Originally Posted by sor
You realize you’re talking about tweeters, at 10khz, right? I’ve never heard of anyone worrying that they’re going to “lose control” of a stiff, tiny little piece of film vibrating over micrometers.
I’ve always been under the impression that the importance of damping is relative to the mass of the speaker driver - if you have a giant 18” subwoofer damping is fairly important to help control that mass. A tweeter on the other hand will have no problem being damped by just its own film stiffness.
Look, I don’t think you’re wrong about your RLC calculations, as others have pointed out it IS possible to calculate a tiny but measurable filtering effect due to cable reactivity. However, I think the problem is in understanding the application and relevance.
Like I said, the reactance of the cable ( inductance) will react with the speaker reactance( speaker is NOT pure resistance) and can form a complex circuit that cause phase shift at higher frequency. This is like moving the tweeter back and fore from the listen distance. You should know how sensitive the hearing to the speaker distance.
People want to think DF is for bass only, but that's wrong, low damping factor can cause the signal to lose flatness at the speaker end even though it is flat at output of the amp. I don't look at just controlling the speaker, I look at it as voltage divider of complex impedance that change the gain and phase at the speaker input due to the divider effect between the source ( output impedance of the amp plus cable reactance) to the load ( reactance of the speakers with crossover inside the cabinet)
For reactive element inside the speakers, you can even form a low Q tank circuit. Draw out the circuit of the speakers, you can see it's far from being resistive.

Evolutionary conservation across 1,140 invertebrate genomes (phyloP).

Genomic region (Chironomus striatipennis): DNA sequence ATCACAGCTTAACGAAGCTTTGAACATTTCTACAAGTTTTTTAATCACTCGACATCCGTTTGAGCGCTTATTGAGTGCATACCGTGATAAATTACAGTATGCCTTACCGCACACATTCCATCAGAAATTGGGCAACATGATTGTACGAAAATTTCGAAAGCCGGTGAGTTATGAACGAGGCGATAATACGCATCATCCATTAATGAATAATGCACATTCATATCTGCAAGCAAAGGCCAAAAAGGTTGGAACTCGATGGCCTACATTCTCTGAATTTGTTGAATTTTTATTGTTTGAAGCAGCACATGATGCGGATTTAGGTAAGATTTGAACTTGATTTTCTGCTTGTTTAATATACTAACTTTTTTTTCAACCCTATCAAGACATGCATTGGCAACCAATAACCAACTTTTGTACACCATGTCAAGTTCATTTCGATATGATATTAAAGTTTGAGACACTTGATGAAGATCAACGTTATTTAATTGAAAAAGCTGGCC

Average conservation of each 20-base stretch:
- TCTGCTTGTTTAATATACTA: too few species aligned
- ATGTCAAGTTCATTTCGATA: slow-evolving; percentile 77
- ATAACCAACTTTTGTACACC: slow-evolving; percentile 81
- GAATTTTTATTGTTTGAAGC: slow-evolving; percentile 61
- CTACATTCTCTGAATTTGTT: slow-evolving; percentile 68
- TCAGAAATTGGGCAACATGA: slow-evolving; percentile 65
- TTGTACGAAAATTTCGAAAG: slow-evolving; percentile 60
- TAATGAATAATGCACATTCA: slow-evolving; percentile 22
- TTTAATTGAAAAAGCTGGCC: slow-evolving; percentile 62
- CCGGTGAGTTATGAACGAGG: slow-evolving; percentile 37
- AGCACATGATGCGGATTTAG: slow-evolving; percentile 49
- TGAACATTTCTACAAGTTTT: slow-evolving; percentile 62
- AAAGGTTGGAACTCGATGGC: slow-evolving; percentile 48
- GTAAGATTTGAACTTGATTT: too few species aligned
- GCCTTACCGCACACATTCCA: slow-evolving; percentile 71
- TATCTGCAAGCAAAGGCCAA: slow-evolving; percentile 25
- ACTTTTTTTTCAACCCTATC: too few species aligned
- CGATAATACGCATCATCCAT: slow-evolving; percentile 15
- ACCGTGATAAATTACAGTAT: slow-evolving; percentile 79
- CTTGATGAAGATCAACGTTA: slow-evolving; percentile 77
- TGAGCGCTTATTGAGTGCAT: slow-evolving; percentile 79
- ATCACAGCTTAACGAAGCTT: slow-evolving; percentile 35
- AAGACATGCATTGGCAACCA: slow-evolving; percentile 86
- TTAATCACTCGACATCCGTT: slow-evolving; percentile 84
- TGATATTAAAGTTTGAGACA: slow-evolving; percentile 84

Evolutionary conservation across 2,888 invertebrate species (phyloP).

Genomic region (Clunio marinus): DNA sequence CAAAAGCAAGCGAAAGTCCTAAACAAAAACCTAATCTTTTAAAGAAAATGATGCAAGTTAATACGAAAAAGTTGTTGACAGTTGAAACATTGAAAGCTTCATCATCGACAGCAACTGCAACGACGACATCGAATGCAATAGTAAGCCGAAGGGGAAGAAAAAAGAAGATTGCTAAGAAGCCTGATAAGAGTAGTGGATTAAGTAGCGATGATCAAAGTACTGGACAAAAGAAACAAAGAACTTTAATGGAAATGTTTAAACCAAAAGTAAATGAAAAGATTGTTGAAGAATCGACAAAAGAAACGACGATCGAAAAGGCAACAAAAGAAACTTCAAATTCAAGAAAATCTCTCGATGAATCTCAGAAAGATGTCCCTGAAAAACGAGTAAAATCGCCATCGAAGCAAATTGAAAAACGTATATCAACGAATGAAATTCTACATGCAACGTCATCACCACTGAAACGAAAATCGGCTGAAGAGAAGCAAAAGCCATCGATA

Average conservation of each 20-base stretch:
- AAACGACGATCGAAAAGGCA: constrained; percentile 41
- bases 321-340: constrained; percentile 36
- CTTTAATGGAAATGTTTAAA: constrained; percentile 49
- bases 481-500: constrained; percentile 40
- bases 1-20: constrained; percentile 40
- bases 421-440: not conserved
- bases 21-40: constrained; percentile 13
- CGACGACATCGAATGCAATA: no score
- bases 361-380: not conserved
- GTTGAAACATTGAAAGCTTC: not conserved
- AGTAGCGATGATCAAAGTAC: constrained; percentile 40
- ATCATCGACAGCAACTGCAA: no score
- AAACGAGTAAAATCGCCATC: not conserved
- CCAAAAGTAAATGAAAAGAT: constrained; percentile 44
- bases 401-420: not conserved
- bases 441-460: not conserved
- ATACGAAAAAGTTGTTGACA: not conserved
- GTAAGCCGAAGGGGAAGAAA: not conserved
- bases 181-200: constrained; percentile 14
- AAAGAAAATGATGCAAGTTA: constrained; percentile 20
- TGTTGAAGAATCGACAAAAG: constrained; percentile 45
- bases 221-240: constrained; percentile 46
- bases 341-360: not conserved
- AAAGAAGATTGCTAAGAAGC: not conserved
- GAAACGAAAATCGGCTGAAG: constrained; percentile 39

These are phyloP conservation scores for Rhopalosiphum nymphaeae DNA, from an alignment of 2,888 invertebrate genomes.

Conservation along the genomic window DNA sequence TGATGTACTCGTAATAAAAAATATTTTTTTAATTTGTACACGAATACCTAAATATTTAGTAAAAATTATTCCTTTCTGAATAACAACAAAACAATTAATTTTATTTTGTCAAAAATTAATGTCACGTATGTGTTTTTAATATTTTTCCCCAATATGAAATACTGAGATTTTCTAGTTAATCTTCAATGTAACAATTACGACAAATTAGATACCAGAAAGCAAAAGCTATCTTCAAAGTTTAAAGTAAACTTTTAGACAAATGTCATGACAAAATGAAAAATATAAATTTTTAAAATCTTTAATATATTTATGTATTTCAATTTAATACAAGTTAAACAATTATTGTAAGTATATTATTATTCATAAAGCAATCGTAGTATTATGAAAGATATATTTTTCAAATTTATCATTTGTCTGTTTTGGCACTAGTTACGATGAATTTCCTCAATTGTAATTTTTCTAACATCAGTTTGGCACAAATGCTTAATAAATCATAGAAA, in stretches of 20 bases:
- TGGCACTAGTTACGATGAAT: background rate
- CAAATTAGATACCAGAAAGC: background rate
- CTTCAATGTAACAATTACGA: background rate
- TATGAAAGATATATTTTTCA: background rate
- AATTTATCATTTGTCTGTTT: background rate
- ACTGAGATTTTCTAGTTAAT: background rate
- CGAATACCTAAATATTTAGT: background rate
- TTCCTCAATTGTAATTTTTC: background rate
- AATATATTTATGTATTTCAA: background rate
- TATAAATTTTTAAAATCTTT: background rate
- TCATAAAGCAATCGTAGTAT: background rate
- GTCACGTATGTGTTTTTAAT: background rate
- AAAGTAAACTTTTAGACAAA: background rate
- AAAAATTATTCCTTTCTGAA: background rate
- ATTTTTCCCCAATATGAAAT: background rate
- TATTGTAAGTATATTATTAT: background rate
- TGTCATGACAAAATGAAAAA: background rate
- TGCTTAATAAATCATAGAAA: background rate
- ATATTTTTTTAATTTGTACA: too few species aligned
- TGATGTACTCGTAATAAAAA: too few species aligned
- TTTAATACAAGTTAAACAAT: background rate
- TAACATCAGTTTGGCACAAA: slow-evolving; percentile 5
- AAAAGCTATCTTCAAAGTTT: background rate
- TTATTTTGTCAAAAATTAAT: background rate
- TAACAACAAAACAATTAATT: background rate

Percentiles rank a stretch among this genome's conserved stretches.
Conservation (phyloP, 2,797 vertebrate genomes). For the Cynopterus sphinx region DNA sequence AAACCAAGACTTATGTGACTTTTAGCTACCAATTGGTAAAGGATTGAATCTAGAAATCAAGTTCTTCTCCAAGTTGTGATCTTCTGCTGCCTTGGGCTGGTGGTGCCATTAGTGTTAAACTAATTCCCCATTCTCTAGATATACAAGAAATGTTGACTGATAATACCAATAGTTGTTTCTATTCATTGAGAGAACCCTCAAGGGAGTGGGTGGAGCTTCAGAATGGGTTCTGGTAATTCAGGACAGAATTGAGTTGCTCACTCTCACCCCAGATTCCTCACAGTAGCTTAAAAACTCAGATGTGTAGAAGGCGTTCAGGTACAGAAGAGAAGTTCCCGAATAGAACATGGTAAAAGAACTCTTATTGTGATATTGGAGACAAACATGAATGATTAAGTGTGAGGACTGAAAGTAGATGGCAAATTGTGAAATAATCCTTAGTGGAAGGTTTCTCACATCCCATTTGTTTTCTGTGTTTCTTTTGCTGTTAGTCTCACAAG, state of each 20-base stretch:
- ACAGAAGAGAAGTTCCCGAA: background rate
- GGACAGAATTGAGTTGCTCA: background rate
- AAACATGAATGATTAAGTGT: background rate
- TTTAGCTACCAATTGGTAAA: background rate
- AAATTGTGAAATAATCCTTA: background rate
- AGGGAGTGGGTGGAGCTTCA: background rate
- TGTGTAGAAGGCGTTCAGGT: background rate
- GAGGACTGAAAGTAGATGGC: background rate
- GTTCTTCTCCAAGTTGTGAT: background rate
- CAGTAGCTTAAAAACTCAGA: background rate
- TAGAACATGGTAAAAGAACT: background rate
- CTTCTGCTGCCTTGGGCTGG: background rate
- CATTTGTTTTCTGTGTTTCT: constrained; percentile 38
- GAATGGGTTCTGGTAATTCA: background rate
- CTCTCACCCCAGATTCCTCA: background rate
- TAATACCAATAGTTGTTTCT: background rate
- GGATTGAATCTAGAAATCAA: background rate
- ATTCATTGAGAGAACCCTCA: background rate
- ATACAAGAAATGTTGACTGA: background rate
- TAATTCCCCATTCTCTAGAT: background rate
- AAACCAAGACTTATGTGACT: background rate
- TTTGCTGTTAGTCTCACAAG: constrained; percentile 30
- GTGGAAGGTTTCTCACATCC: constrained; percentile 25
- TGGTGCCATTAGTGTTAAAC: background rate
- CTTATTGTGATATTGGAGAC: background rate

BTW, don't think of the speaker in term of "speaker with a moving coil and magnet. The amp is actually driving the crossover, the crossover drives the speakers inside the cabinet. The crossover is the trouble maker. Each has it's LC tank circuit, they have their resonance peak. The better the speaker, the better the components used in the crossover and the lower the loss the crossover network. What does that means.........Lower loss meaning Q is higher, Q is higher meaning the peak and the valley of the impedance is a lot sharper. This change of impedance intereact with the cable inductance and further affect the gain and phase.
Speaker cable is very different animal from those RCA preamp cables, for preamp, the input using are resistive and in 20,000ohm range, all the inductance and all become a non issue. But speaker impedance is in 4 to 8 ohm. Some hard to drive speakers can have impedance dip down to 2ohm!!! That's where the loss of the cable really matter.
You sound like you know basic RLC calculation. Try model the speaker ( 3 way) and 3 RLC tank circuits at different frequency, then add the cable inductance and see the voltage divider effect and look at the gain and phase at the speaker input end.